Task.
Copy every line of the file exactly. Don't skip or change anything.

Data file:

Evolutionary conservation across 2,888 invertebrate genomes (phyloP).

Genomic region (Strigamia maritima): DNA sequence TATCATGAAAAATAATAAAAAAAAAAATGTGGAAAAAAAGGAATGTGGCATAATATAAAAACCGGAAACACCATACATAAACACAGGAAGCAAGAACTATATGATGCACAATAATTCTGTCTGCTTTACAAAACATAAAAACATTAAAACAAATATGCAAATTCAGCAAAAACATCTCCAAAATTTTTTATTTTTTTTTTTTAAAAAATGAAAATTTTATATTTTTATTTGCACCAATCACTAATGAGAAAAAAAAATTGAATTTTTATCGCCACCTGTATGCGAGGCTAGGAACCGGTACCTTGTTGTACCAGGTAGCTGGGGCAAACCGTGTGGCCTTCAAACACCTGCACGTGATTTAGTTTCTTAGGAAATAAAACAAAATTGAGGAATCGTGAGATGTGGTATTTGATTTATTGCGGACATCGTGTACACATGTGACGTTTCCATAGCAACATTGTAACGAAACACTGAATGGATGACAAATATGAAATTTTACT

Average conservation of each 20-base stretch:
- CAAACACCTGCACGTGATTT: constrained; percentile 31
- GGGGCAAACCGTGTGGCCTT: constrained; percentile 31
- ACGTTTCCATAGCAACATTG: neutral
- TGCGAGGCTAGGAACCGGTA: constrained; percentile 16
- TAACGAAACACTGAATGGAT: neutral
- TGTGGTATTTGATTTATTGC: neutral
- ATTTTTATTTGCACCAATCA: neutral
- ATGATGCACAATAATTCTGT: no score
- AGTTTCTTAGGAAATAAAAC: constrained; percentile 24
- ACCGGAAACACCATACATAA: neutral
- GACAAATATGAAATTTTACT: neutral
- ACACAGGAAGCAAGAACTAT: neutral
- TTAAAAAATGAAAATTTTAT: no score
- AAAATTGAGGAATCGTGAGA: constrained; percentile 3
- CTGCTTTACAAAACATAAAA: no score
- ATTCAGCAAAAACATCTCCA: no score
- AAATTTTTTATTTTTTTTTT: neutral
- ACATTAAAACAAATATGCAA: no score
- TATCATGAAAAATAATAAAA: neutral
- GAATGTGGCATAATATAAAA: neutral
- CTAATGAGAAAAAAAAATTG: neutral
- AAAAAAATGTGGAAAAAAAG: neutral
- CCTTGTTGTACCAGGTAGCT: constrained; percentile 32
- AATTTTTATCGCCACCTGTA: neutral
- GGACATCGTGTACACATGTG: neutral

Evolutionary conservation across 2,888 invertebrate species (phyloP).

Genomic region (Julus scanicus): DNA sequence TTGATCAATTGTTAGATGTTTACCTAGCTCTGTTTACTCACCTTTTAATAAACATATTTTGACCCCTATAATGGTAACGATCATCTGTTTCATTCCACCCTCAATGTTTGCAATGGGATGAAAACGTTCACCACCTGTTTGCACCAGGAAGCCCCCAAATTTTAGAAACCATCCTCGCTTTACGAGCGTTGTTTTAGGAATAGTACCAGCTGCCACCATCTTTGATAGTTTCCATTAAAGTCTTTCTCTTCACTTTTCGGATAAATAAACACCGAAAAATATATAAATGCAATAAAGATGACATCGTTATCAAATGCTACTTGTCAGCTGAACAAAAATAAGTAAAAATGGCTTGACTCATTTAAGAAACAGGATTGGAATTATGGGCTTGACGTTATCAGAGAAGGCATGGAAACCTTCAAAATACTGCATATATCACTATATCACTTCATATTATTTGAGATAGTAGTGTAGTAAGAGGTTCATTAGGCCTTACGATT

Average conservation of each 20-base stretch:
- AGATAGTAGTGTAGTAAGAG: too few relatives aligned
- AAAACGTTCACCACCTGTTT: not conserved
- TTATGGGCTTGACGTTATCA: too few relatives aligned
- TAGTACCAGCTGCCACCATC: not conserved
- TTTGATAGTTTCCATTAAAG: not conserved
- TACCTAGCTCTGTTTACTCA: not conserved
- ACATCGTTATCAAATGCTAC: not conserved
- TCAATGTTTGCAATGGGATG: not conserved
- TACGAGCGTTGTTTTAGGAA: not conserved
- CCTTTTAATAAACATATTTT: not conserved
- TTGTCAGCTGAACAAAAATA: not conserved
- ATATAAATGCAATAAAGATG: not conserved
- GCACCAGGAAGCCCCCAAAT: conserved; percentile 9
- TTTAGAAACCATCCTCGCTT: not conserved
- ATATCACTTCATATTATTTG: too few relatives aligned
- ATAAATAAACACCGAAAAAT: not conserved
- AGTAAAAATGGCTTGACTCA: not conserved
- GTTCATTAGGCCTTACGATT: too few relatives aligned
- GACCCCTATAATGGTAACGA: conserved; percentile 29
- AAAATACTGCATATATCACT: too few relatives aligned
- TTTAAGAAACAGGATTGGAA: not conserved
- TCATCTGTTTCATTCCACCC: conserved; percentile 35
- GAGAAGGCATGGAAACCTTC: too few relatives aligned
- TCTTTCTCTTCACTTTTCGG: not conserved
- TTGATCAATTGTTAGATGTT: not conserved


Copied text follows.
Evolutionary conservation across 2,888 invertebrate genomes (phyloP).

Genomic region (Strigamia maritima): DNA sequence TATCATGAAAAATAATAAAAAAAAAAATGTGGAAAAAAAGGAATGTGGCATAATATAAAAACCGGAAACACCATACATAAACACAGGAAGCAAGAACTATATGATGCACAATAATTCTGTCTGCTTTACAAAACATAAAAACATTAAAACAAATATGCAAATTCAGCAAAAACATCTCCAAAATTTTTTATTTTTTTTTTTTAAAAAATGAAAATTTTATATTTTTATTTGCACCAATCACTAATGAGAAAAAAAAATTGAATTTTTATCGCCACCTGTATGCGAGGCTAGGAACCGGTACCTTGTTGTACCAGGTAGCTGGGGCAAACCGTGTGGCCTTCAAACACCTGCACGTGATTTAGTTTCTTAGGAAATAAAACAAAATTGAGGAATCGTGAGATGTGGTATTTGATTTATTGCGGACATCGTGTACACATGTGACGTTTCCATAGCAACATTGTAACGAAACACTGAATGGATGACAAATATGAAATTTTACT

Average conservation of each 20-base stretch:
- CAAACACCTGCACGTGATTT: constrained; percentile 31
- GGGGCAAACCGTGTGGCCTT: constrained; percentile 31
- ACGTTTCCATAGCAACATTG: neutral
- TGCGAGGCTAGGAACCGGTA: constrained; percentile 16
- TAACGAAACACTGAATGGAT: neutral
- TGTGGTATTTGATTTATTGC: neutral
- ATTTTTATTTGCACCAATCA: neutral
- ATGATGCACAATAATTCTGT: no score
- AGTTTCTTAGGAAATAAAAC: constrained; percentile 24
- ACCGGAAACACCATACATAA: neutral
- GACAAATATGAAATTTTACT: neutral
- ACACAGGAAGCAAGAACTAT: neutral
- TTAAAAAATGAAAATTTTAT: no score
- AAAATTGAGGAATCGTGAGA: constrained; percentile 3
- CTGCTTTACAAAACATAAAA: no score
- ATTCAGCAAAAACATCTCCA: no score
- AAATTTTTTATTTTTTTTTT: neutral
- ACATTAAAACAAATATGCAA: no score
- TATCATGAAAAATAATAAAA: neutral
- GAATGTGGCATAATATAAAA: neutral
- CTAATGAGAAAAAAAAATTG: neutral
- AAAAAAATGTGGAAAAAAAG: neutral
- CCTTGTTGTACCAGGTAGCT: constrained; percentile 32
- AATTTTTATCGCCACCTGTA: neutral
- GGACATCGTGTACACATGTG: neutral

Evolutionary conservation across 2,888 invertebrate species (phyloP).

Genomic region (Julus scanicus): DNA sequence TTGATCAATTGTTAGATGTTTACCTAGCTCTGTTTACTCACCTTTTAATAAACATATTTTGACCCCTATAATGGTAACGATCATCTGTTTCATTCCACCCTCAATGTTTGCAATGGGATGAAAACGTTCACCACCTGTTTGCACCAGGAAGCCCCCAAATTTTAGAAACCATCCTCGCTTTACGAGCGTTGTTTTAGGAATAGTACCAGCTGCCACCATCTTTGATAGTTTCCATTAAAGTCTTTCTCTTCACTTTTCGGATAAATAAACACCGAAAAATATATAAATGCAATAAAGATGACATCGTTATCAAATGCTACTTGTCAGCTGAACAAAAATAAGTAAAAATGGCTTGACTCATTTAAGAAACAGGATTGGAATTATGGGCTTGACGTTATCAGAGAAGGCATGGAAACCTTCAAAATACTGCATATATCACTATATCACTTCATATTATTTGAGATAGTAGTGTAGTAAGAGGTTCATTAGGCCTTACGATT

Average conservation of each 20-base stretch:
- AGATAGTAGTGTAGTAAGAG: too few relatives aligned
- AAAACGTTCACCACCTGTTT: not conserved
- TTATGGGCTTGACGTTATCA: too few relatives aligned
- TAGTACCAGCTGCCACCATC: not conserved
- TTTGATAGTTTCCATTAAAG: not conserved
- TACCTAGCTCTGTTTACTCA: not conserved
- ACATCGTTATCAAATGCTAC: not conserved
- TCAATGTTTGCAATGGGATG: not conserved
- TACGAGCGTTGTTTTAGGAA: not conserved
- CCTTTTAATAAACATATTTT: not conserved
- TTGTCAGCTGAACAAAAATA: not conserved
- ATATAAATGCAATAAAGATG: not conserved
- GCACCAGGAAGCCCCCAAAT: conserved; percentile 9
- TTTAGAAACCATCCTCGCTT: not conserved
- ATATCACTTCATATTATTTG: too few relatives aligned
- ATAAATAAACACCGAAAAAT: not conserved
- AGTAAAAATGGCTTGACTCA: not conserved
- GTTCATTAGGCCTTACGATT: too few relatives aligned
- GACCCCTATAATGGTAACGA: conserved; percentile 29
- AAAATACTGCATATATCACT: too few relatives aligned
- TTTAAGAAACAGGATTGGAA: not conserved
- TCATCTGTTTCATTCCACCC: conserved; percentile 35
- GAGAAGGCATGGAAACCTTC: too few relatives aligned
- TCTTTCTCTTCACTTTTCGG: not conserved
- TTGATCAATTGTTAGATGTT: not conserved